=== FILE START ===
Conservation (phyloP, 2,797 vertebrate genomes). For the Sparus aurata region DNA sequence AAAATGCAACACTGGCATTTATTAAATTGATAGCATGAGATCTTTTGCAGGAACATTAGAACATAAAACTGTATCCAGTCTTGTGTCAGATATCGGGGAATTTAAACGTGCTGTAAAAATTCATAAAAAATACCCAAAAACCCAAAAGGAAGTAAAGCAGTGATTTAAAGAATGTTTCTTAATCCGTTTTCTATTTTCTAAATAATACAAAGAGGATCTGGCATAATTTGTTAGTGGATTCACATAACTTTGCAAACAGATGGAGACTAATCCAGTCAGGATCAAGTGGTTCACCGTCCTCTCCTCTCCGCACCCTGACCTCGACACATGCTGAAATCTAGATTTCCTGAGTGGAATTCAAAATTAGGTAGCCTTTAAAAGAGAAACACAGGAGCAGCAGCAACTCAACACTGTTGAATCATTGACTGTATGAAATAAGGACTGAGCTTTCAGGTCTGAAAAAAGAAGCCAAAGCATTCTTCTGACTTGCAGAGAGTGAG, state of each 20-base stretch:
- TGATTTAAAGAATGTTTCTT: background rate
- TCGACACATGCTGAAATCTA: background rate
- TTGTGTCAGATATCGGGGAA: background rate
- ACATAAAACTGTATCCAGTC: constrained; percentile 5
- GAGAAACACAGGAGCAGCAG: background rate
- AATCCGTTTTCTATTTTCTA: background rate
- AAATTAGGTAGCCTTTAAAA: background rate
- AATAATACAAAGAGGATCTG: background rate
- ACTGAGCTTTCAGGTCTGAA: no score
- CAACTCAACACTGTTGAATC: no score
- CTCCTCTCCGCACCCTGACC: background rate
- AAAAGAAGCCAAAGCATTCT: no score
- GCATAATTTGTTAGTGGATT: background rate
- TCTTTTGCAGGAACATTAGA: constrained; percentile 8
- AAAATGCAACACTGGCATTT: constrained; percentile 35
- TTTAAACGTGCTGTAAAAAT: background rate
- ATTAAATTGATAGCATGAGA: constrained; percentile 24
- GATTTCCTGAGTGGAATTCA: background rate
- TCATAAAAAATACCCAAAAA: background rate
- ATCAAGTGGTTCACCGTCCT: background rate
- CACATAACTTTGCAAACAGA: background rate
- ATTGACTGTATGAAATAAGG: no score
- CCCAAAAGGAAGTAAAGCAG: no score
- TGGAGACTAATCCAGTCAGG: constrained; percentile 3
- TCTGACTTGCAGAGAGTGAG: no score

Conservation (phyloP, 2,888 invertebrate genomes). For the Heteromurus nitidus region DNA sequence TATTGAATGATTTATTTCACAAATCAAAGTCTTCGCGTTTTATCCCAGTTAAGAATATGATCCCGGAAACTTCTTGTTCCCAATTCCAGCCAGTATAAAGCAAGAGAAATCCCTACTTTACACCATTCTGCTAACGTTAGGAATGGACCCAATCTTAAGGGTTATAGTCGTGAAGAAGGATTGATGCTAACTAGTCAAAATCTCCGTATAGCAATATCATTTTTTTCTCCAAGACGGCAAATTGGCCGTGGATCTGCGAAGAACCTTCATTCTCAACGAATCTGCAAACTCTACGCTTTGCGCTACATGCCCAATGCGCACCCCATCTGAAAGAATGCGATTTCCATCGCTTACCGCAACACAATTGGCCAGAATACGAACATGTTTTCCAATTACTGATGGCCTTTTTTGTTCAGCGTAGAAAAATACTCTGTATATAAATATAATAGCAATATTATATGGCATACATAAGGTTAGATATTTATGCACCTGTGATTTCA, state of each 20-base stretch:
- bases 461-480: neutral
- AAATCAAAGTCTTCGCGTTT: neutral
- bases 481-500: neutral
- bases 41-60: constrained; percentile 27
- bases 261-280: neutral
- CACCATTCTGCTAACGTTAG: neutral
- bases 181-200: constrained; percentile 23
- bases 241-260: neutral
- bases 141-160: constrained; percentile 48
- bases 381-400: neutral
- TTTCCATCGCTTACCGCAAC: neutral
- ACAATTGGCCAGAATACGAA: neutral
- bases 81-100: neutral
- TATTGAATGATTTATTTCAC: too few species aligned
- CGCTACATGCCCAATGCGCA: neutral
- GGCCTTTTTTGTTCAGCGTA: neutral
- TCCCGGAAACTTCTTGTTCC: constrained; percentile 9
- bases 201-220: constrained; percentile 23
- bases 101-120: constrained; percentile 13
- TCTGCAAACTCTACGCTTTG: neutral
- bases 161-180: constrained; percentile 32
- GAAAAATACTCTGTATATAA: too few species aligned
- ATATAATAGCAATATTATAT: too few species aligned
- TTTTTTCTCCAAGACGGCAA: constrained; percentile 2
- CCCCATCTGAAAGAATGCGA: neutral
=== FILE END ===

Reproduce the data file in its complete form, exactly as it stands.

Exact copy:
Conservation (phyloP, 2,797 vertebrate genomes). For the Sparus aurata region DNA sequence AAAATGCAACACTGGCATTTATTAAATTGATAGCATGAGATCTTTTGCAGGAACATTAGAACATAAAACTGTATCCAGTCTTGTGTCAGATATCGGGGAATTTAAACGTGCTGTAAAAATTCATAAAAAATACCCAAAAACCCAAAAGGAAGTAAAGCAGTGATTTAAAGAATGTTTCTTAATCCGTTTTCTATTTTCTAAATAATACAAAGAGGATCTGGCATAATTTGTTAGTGGATTCACATAACTTTGCAAACAGATGGAGACTAATCCAGTCAGGATCAAGTGGTTCACCGTCCTCTCCTCTCCGCACCCTGACCTCGACACATGCTGAAATCTAGATTTCCTGAGTGGAATTCAAAATTAGGTAGCCTTTAAAAGAGAAACACAGGAGCAGCAGCAACTCAACACTGTTGAATCATTGACTGTATGAAATAAGGACTGAGCTTTCAGGTCTGAAAAAAGAAGCCAAAGCATTCTTCTGACTTGCAGAGAGTGAG, state of each 20-base stretch:
- TGATTTAAAGAATGTTTCTT: background rate
- TCGACACATGCTGAAATCTA: background rate
- TTGTGTCAGATATCGGGGAA: background rate
- ACATAAAACTGTATCCAGTC: constrained; percentile 5
- GAGAAACACAGGAGCAGCAG: background rate
- AATCCGTTTTCTATTTTCTA: background rate
- AAATTAGGTAGCCTTTAAAA: background rate
- AATAATACAAAGAGGATCTG: background rate
- ACTGAGCTTTCAGGTCTGAA: no score
- CAACTCAACACTGTTGAATC: no score
- CTCCTCTCCGCACCCTGACC: background rate
- AAAAGAAGCCAAAGCATTCT: no score
- GCATAATTTGTTAGTGGATT: background rate
- TCTTTTGCAGGAACATTAGA: constrained; percentile 8
- AAAATGCAACACTGGCATTT: constrained; percentile 35
- TTTAAACGTGCTGTAAAAAT: background rate
- ATTAAATTGATAGCATGAGA: constrained; percentile 24
- GATTTCCTGAGTGGAATTCA: background rate
- TCATAAAAAATACCCAAAAA: background rate
- ATCAAGTGGTTCACCGTCCT: background rate
- CACATAACTTTGCAAACAGA: background rate
- ATTGACTGTATGAAATAAGG: no score
- CCCAAAAGGAAGTAAAGCAG: no score
- TGGAGACTAATCCAGTCAGG: constrained; percentile 3
- TCTGACTTGCAGAGAGTGAG: no score

Conservation (phyloP, 2,888 invertebrate genomes). For the Heteromurus nitidus region DNA sequence TATTGAATGATTTATTTCACAAATCAAAGTCTTCGCGTTTTATCCCAGTTAAGAATATGATCCCGGAAACTTCTTGTTCCCAATTCCAGCCAGTATAAAGCAAGAGAAATCCCTACTTTACACCATTCTGCTAACGTTAGGAATGGACCCAATCTTAAGGGTTATAGTCGTGAAGAAGGATTGATGCTAACTAGTCAAAATCTCCGTATAGCAATATCATTTTTTTCTCCAAGACGGCAAATTGGCCGTGGATCTGCGAAGAACCTTCATTCTCAACGAATCTGCAAACTCTACGCTTTGCGCTACATGCCCAATGCGCACCCCATCTGAAAGAATGCGATTTCCATCGCTTACCGCAACACAATTGGCCAGAATACGAACATGTTTTCCAATTACTGATGGCCTTTTTTGTTCAGCGTAGAAAAATACTCTGTATATAAATATAATAGCAATATTATATGGCATACATAAGGTTAGATATTTATGCACCTGTGATTTCA, state of each 20-base stretch:
- bases 461-480: neutral
- AAATCAAAGTCTTCGCGTTT: neutral
- bases 481-500: neutral
- bases 41-60: constrained; percentile 27
- bases 261-280: neutral
- CACCATTCTGCTAACGTTAG: neutral
- bases 181-200: constrained; percentile 23
- bases 241-260: neutral
- bases 141-160: constrained; percentile 48
- bases 381-400: neutral
- TTTCCATCGCTTACCGCAAC: neutral
- ACAATTGGCCAGAATACGAA: neutral
- bases 81-100: neutral
- TATTGAATGATTTATTTCAC: too few species aligned
- CGCTACATGCCCAATGCGCA: neutral
- GGCCTTTTTTGTTCAGCGTA: neutral
- TCCCGGAAACTTCTTGTTCC: constrained; percentile 9
- bases 201-220: constrained; percentile 23
- bases 101-120: constrained; percentile 13
- TCTGCAAACTCTACGCTTTG: neutral
- bases 161-180: constrained; percentile 32
- GAAAAATACTCTGTATATAA: too few species aligned
- ATATAATAGCAATATTATAT: too few species aligned
- TTTTTTCTCCAAGACGGCAA: constrained; percentile 2
- CCCCATCTGAAAGAATGCGA: neutral